News: The US Army Reserves Quartermasters make the military move
Story by Ryan Swanson
ANCHORAGE, Alaska - Army Reserve Soldier Pfc. William Cruz explains how important an IPDS or Inland Petroleum Distribution System aids in the recovery after an earthquake at the Port of Anchorage in Anchorage, Alaska, on April 3, 2014.
The Inland Petroleum Distribution System or IPDS is a distribution network of pipes that are visible in an oil depot near an area where normal docking operations are not available or destroyed. A U.S. Navy tanker pumps fuel from a few miles offshore into a conduit that distributes the fuel into a network of storage and distribution sites.
"Alaska suffered a natural disaster that shut everything down. We get things up and running then the civilians take over," said William Cruz from Scottsburg, Ind., a petroleum supply specialist with the 417th Quartermaster Company in Scottsburg, Ind.
Cruz and others in his unit are participating in Alaska Shield 14. \It is an exercise that links together state, federal, military, and local agencies, to test response and coordination efforts during a disaster. The drill is designed to simulate the 1964 earthquake and subsequent tsunami that devastated much of South Central Alaska.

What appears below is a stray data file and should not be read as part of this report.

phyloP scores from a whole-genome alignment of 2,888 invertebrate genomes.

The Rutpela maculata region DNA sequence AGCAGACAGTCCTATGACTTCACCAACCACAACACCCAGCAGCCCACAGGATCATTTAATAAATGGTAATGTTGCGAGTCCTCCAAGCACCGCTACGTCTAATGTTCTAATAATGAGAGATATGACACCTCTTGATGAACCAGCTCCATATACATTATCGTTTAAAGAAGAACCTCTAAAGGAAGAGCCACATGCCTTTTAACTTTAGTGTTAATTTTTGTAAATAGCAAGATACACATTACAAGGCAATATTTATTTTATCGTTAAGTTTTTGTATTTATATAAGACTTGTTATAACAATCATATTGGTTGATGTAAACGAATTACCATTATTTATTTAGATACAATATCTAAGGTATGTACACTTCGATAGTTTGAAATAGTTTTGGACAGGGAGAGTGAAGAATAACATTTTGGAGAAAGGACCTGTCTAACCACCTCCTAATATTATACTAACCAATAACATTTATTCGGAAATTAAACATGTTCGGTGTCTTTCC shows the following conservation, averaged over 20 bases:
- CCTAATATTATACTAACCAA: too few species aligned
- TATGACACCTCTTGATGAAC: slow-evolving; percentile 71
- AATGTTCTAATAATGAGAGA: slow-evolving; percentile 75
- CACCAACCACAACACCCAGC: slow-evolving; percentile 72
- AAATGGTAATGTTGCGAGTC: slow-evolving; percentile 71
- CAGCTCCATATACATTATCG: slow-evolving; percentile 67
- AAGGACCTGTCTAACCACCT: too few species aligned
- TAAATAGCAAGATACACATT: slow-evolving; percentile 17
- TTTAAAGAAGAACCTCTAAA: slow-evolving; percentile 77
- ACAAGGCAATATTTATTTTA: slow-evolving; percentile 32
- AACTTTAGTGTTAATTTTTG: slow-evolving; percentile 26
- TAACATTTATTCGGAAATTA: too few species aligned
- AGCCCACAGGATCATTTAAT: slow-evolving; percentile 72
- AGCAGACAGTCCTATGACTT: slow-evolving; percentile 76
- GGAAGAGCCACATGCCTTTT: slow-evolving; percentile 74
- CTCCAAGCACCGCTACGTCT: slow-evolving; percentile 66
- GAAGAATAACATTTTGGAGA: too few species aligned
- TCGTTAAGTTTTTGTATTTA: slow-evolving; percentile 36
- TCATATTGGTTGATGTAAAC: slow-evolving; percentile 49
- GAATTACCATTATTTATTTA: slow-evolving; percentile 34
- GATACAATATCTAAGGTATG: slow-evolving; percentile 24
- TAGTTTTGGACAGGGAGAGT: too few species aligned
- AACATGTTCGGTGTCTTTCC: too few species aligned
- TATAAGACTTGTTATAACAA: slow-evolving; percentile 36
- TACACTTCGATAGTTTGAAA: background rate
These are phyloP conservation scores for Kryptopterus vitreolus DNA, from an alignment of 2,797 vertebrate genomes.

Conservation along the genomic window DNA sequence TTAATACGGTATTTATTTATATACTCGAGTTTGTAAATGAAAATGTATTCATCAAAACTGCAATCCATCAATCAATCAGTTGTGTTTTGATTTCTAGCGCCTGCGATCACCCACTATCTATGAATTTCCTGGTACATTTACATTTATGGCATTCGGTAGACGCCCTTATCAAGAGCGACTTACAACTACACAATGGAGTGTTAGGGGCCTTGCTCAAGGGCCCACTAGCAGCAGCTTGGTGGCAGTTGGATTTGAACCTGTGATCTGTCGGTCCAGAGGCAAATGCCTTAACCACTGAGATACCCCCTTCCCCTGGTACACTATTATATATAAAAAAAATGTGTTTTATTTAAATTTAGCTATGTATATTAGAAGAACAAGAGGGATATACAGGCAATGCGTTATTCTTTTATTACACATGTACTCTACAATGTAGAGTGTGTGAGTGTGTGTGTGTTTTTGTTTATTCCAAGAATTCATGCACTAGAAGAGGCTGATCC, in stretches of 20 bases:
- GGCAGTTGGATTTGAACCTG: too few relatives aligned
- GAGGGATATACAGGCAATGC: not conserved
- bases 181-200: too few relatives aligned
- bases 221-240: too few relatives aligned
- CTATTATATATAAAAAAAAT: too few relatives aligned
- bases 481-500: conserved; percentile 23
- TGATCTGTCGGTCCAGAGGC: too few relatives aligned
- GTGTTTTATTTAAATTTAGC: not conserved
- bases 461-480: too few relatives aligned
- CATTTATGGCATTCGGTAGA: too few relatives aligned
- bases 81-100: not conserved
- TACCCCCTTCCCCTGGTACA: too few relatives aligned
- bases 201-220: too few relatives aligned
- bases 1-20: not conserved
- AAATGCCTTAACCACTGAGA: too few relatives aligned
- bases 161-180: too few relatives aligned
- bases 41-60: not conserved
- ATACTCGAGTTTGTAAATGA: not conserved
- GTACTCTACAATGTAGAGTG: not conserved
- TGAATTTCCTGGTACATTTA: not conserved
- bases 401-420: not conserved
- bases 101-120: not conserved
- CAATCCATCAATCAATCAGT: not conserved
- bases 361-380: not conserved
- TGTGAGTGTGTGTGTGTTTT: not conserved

"Without fuel nothing moves in the military," said Cruz.
Private citizens are also dependent on this military-based system in times of a real emergency. The city of Anchorage and much of Alaska relies on the Port of Anchorage for its fuel, food and other supplies coming in at this one location.
It takes a minimum of two days to get the facility operational and it takes two full weeks until the I.D.P.S. is at full capacity.
"From there we can push it out on to rail, trucks, pipelines or a retail product," said Sgt 1st Class Jonathan Soros, from Salem, Ind., a member of the 417th Quartermaster Company in Scottsburg, Ind.
Soros also emphasized the IPDS section has ample storage capabilities that can send fuel back onto a ship when their mission needs change.
"We have two different sets of bags set out here to differentiate between the two types of fuel we have here," said Soros.
The entire operation with pipe sections, machinery and deflated bags, is soon loaded onto an U.S. Army boat and taken back home.